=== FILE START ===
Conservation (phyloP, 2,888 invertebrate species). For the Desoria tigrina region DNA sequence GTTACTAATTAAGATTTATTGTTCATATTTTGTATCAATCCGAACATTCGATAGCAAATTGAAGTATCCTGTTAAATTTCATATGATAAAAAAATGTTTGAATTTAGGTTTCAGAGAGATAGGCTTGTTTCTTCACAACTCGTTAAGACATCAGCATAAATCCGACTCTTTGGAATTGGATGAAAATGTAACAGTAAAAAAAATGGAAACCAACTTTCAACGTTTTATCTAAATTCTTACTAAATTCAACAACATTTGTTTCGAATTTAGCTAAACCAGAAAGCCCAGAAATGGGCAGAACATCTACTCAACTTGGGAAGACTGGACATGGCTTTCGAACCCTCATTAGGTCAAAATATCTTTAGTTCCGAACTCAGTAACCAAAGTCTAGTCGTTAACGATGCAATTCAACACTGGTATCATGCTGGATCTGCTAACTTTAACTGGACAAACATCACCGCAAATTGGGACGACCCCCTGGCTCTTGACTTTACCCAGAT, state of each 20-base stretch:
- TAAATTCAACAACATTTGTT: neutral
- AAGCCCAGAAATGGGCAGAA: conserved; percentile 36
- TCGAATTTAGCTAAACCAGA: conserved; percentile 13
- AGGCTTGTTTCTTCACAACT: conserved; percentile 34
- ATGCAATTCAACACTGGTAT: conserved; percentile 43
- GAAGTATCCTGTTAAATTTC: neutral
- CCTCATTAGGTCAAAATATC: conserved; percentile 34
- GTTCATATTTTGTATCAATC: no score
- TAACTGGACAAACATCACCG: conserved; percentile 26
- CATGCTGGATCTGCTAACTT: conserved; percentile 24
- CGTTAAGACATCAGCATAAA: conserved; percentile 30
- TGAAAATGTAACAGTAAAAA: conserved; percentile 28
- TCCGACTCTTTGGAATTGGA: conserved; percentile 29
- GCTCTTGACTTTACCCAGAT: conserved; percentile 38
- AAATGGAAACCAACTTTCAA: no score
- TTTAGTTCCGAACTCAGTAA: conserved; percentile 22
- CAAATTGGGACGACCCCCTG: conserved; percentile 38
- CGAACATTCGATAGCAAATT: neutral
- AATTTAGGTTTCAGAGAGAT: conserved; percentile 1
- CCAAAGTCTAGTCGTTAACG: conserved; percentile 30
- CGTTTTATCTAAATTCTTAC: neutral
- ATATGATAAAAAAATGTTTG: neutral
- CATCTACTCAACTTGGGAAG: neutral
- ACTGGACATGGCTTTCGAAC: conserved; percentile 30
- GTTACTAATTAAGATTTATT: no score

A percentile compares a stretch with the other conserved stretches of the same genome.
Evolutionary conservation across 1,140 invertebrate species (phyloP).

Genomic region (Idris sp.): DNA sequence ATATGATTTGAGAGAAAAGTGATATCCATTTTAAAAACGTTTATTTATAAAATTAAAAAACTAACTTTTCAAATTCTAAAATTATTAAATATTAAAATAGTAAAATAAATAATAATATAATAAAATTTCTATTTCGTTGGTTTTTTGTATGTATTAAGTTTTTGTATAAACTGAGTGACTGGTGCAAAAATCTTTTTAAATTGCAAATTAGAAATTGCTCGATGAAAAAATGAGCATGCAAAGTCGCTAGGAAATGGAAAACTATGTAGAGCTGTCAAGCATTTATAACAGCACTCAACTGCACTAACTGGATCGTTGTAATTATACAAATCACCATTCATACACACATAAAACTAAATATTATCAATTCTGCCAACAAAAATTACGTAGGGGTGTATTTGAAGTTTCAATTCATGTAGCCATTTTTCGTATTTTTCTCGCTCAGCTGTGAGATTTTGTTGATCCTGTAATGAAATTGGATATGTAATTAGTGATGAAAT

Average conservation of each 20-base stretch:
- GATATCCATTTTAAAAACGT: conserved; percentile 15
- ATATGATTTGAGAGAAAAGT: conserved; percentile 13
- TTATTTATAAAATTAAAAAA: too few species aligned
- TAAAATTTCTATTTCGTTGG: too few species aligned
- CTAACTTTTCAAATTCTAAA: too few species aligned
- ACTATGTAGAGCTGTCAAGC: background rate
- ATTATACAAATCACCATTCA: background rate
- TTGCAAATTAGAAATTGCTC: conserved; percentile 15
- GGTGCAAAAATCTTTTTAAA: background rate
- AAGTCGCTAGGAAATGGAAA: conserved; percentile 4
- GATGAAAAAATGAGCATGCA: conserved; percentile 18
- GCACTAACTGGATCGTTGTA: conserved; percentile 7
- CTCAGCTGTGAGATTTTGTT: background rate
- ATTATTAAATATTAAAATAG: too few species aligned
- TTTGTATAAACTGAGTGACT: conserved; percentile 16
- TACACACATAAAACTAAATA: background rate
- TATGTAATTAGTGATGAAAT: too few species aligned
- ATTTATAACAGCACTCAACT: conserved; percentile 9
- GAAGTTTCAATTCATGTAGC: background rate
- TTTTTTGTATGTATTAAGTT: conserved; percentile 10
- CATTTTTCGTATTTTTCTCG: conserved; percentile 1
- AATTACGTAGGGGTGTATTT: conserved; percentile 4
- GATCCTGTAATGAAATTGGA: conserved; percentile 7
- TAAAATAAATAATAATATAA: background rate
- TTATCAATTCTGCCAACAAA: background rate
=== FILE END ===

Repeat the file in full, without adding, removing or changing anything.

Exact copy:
Conservation (phyloP, 2,888 invertebrate species). For the Desoria tigrina region DNA sequence GTTACTAATTAAGATTTATTGTTCATATTTTGTATCAATCCGAACATTCGATAGCAAATTGAAGTATCCTGTTAAATTTCATATGATAAAAAAATGTTTGAATTTAGGTTTCAGAGAGATAGGCTTGTTTCTTCACAACTCGTTAAGACATCAGCATAAATCCGACTCTTTGGAATTGGATGAAAATGTAACAGTAAAAAAAATGGAAACCAACTTTCAACGTTTTATCTAAATTCTTACTAAATTCAACAACATTTGTTTCGAATTTAGCTAAACCAGAAAGCCCAGAAATGGGCAGAACATCTACTCAACTTGGGAAGACTGGACATGGCTTTCGAACCCTCATTAGGTCAAAATATCTTTAGTTCCGAACTCAGTAACCAAAGTCTAGTCGTTAACGATGCAATTCAACACTGGTATCATGCTGGATCTGCTAACTTTAACTGGACAAACATCACCGCAAATTGGGACGACCCCCTGGCTCTTGACTTTACCCAGAT, state of each 20-base stretch:
- TAAATTCAACAACATTTGTT: neutral
- AAGCCCAGAAATGGGCAGAA: conserved; percentile 36
- TCGAATTTAGCTAAACCAGA: conserved; percentile 13
- AGGCTTGTTTCTTCACAACT: conserved; percentile 34
- ATGCAATTCAACACTGGTAT: conserved; percentile 43
- GAAGTATCCTGTTAAATTTC: neutral
- CCTCATTAGGTCAAAATATC: conserved; percentile 34
- GTTCATATTTTGTATCAATC: no score
- TAACTGGACAAACATCACCG: conserved; percentile 26
- CATGCTGGATCTGCTAACTT: conserved; percentile 24
- CGTTAAGACATCAGCATAAA: conserved; percentile 30
- TGAAAATGTAACAGTAAAAA: conserved; percentile 28
- TCCGACTCTTTGGAATTGGA: conserved; percentile 29
- GCTCTTGACTTTACCCAGAT: conserved; percentile 38
- AAATGGAAACCAACTTTCAA: no score
- TTTAGTTCCGAACTCAGTAA: conserved; percentile 22
- CAAATTGGGACGACCCCCTG: conserved; percentile 38
- CGAACATTCGATAGCAAATT: neutral
- AATTTAGGTTTCAGAGAGAT: conserved; percentile 1
- CCAAAGTCTAGTCGTTAACG: conserved; percentile 30
- CGTTTTATCTAAATTCTTAC: neutral
- ATATGATAAAAAAATGTTTG: neutral
- CATCTACTCAACTTGGGAAG: neutral
- ACTGGACATGGCTTTCGAAC: conserved; percentile 30
- GTTACTAATTAAGATTTATT: no score

A percentile compares a stretch with the other conserved stretches of the same genome.
Evolutionary conservation across 1,140 invertebrate species (phyloP).

Genomic region (Idris sp.): DNA sequence ATATGATTTGAGAGAAAAGTGATATCCATTTTAAAAACGTTTATTTATAAAATTAAAAAACTAACTTTTCAAATTCTAAAATTATTAAATATTAAAATAGTAAAATAAATAATAATATAATAAAATTTCTATTTCGTTGGTTTTTTGTATGTATTAAGTTTTTGTATAAACTGAGTGACTGGTGCAAAAATCTTTTTAAATTGCAAATTAGAAATTGCTCGATGAAAAAATGAGCATGCAAAGTCGCTAGGAAATGGAAAACTATGTAGAGCTGTCAAGCATTTATAACAGCACTCAACTGCACTAACTGGATCGTTGTAATTATACAAATCACCATTCATACACACATAAAACTAAATATTATCAATTCTGCCAACAAAAATTACGTAGGGGTGTATTTGAAGTTTCAATTCATGTAGCCATTTTTCGTATTTTTCTCGCTCAGCTGTGAGATTTTGTTGATCCTGTAATGAAATTGGATATGTAATTAGTGATGAAAT

Average conservation of each 20-base stretch:
- GATATCCATTTTAAAAACGT: conserved; percentile 15
- ATATGATTTGAGAGAAAAGT: conserved; percentile 13
- TTATTTATAAAATTAAAAAA: too few species aligned
- TAAAATTTCTATTTCGTTGG: too few species aligned
- CTAACTTTTCAAATTCTAAA: too few species aligned
- ACTATGTAGAGCTGTCAAGC: background rate
- ATTATACAAATCACCATTCA: background rate
- TTGCAAATTAGAAATTGCTC: conserved; percentile 15
- GGTGCAAAAATCTTTTTAAA: background rate
- AAGTCGCTAGGAAATGGAAA: conserved; percentile 4
- GATGAAAAAATGAGCATGCA: conserved; percentile 18
- GCACTAACTGGATCGTTGTA: conserved; percentile 7
- CTCAGCTGTGAGATTTTGTT: background rate
- ATTATTAAATATTAAAATAG: too few species aligned
- TTTGTATAAACTGAGTGACT: conserved; percentile 16
- TACACACATAAAACTAAATA: background rate
- TATGTAATTAGTGATGAAAT: too few species aligned
- ATTTATAACAGCACTCAACT: conserved; percentile 9
- GAAGTTTCAATTCATGTAGC: background rate
- TTTTTTGTATGTATTAAGTT: conserved; percentile 10
- CATTTTTCGTATTTTTCTCG: conserved; percentile 1
- AATTACGTAGGGGTGTATTT: conserved; percentile 4
- GATCCTGTAATGAAATTGGA: conserved; percentile 7
- TAAAATAAATAATAATATAA: background rate
- TTATCAATTCTGCCAACAAA: background rate